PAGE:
1h 33m | Documentary
Rupert Isaacson, a human rights worker, author and former professional horse trainer, and Kristin Neff, a psychology professor, sought out the best medical care when their son Rowan, was diagnosed autism. However, orthodox therapies had little effect on Rowan.
One day Rowan ran away from his father, got through the fence of their neighbour's horse pasture, and in amongst the hooves of the horse herd. Rupert had stopped riding since Rowan's autism had kicked in, thinking it unsafe for his son to be around horses. Now he froze, heart in mouth, praying Rowan would not get trampled. Instead, the herd's boss horse, a notoriously grumpy old mare named Betsy, pushed the other horses away, bent her head to Rowan, and began to lick and chew with her lips: the equine sign of submission. Rupert had never seen a horse voluntarily make this obeisance to a human being before. Something direct, something beautiful, was clearly passing between boy and horse.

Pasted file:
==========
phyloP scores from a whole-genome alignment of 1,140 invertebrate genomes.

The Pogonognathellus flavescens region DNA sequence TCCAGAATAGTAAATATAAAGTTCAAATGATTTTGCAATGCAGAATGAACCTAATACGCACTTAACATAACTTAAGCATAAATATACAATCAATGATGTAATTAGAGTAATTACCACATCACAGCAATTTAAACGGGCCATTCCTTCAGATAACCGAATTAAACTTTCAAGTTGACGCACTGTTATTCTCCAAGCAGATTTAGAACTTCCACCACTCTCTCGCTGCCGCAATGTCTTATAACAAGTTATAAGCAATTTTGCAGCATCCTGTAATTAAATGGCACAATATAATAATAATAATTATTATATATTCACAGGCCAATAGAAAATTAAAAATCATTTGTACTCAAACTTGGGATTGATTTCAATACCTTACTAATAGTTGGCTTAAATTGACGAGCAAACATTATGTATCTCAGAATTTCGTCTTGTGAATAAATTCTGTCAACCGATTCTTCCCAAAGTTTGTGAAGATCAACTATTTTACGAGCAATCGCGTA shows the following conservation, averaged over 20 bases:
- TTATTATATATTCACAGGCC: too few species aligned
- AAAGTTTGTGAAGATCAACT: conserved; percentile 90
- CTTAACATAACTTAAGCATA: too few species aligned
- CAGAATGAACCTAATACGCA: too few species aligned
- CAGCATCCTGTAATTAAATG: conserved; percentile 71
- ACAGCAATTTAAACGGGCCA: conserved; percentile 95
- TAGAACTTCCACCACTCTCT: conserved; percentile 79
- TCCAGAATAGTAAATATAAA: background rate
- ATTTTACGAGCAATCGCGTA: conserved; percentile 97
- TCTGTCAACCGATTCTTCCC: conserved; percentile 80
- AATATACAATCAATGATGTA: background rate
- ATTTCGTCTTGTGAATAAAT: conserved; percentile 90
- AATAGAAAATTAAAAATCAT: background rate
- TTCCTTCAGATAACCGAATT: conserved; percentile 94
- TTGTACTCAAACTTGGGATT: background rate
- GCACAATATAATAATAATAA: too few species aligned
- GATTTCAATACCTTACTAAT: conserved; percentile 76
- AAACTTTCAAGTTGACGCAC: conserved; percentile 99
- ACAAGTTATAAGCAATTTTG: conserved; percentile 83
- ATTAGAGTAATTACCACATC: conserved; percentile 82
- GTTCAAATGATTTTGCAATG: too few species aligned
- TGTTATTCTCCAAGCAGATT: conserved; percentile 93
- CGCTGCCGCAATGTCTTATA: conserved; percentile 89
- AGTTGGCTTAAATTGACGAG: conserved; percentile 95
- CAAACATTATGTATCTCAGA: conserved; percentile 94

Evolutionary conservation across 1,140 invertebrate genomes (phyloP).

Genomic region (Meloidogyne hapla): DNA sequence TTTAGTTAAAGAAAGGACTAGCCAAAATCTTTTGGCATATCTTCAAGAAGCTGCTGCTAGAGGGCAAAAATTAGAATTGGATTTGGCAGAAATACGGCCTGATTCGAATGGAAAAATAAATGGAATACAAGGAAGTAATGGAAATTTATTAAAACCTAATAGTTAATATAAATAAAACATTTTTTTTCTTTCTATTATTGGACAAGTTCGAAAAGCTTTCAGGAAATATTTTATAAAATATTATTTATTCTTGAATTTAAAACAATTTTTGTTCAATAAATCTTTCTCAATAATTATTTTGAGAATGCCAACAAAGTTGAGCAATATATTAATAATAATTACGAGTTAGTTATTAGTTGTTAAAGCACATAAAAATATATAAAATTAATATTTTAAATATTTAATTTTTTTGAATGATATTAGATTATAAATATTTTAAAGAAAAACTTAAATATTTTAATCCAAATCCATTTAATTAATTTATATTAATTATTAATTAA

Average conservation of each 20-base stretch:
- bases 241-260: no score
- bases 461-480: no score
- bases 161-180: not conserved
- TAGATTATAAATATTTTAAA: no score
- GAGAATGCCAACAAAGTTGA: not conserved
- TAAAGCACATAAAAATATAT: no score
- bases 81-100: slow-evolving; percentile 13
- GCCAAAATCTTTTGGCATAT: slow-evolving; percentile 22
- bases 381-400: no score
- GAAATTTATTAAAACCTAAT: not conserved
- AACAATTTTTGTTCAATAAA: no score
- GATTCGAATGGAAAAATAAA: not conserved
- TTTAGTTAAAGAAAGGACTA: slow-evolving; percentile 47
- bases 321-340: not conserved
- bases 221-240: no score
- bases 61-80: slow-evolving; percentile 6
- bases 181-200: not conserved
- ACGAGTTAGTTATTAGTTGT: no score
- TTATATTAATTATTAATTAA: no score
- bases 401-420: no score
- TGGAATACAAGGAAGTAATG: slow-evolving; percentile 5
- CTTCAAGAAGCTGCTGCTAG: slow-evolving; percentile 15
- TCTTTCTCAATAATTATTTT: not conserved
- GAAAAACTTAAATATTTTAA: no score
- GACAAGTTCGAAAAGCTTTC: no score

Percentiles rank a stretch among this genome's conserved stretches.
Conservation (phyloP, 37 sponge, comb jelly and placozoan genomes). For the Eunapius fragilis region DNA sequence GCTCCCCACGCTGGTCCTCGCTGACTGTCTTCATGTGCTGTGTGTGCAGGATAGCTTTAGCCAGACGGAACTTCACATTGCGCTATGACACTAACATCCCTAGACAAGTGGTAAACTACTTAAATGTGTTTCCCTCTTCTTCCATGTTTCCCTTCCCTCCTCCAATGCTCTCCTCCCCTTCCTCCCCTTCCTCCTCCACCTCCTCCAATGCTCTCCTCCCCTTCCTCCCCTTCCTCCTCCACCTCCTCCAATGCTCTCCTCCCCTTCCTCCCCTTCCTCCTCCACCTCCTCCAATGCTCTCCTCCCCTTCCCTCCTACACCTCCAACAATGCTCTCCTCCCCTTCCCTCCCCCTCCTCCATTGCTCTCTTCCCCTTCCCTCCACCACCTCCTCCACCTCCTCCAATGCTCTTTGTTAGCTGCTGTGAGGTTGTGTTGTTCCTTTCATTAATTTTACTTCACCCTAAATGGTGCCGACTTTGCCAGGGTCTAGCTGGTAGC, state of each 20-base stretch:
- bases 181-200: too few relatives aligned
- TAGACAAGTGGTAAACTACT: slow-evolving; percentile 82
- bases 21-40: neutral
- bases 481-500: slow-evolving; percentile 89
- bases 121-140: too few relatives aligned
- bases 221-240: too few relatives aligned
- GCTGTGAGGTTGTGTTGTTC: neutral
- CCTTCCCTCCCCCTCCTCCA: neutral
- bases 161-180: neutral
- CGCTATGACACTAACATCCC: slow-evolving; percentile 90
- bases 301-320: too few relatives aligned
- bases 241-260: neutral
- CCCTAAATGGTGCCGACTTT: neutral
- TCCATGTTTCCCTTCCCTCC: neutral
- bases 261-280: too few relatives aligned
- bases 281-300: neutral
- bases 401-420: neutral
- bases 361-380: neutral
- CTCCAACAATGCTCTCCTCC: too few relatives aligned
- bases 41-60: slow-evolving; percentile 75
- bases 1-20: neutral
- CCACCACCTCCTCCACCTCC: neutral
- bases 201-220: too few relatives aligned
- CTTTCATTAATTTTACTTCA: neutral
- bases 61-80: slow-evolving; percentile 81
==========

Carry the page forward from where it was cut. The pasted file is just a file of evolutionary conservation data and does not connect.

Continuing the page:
So Isaacson began to ride with Rowan on Betsy every day, and Rowanamazinglybegan to talk, to engage with the outside world. He asked himself, was there a place on the planet that combined horses and healing? He did some research: the country where the horse was first domesticated, where the nomadic horse life is still lived by most of its people, is also the one country where shamanism-healing at its most raw and directis the state religion. Mongolia. What if he was to take Rowan there, thought Rupert, riding on horseback from shaman to shaman? What would happen?
|Director:||Michel Orion Scott|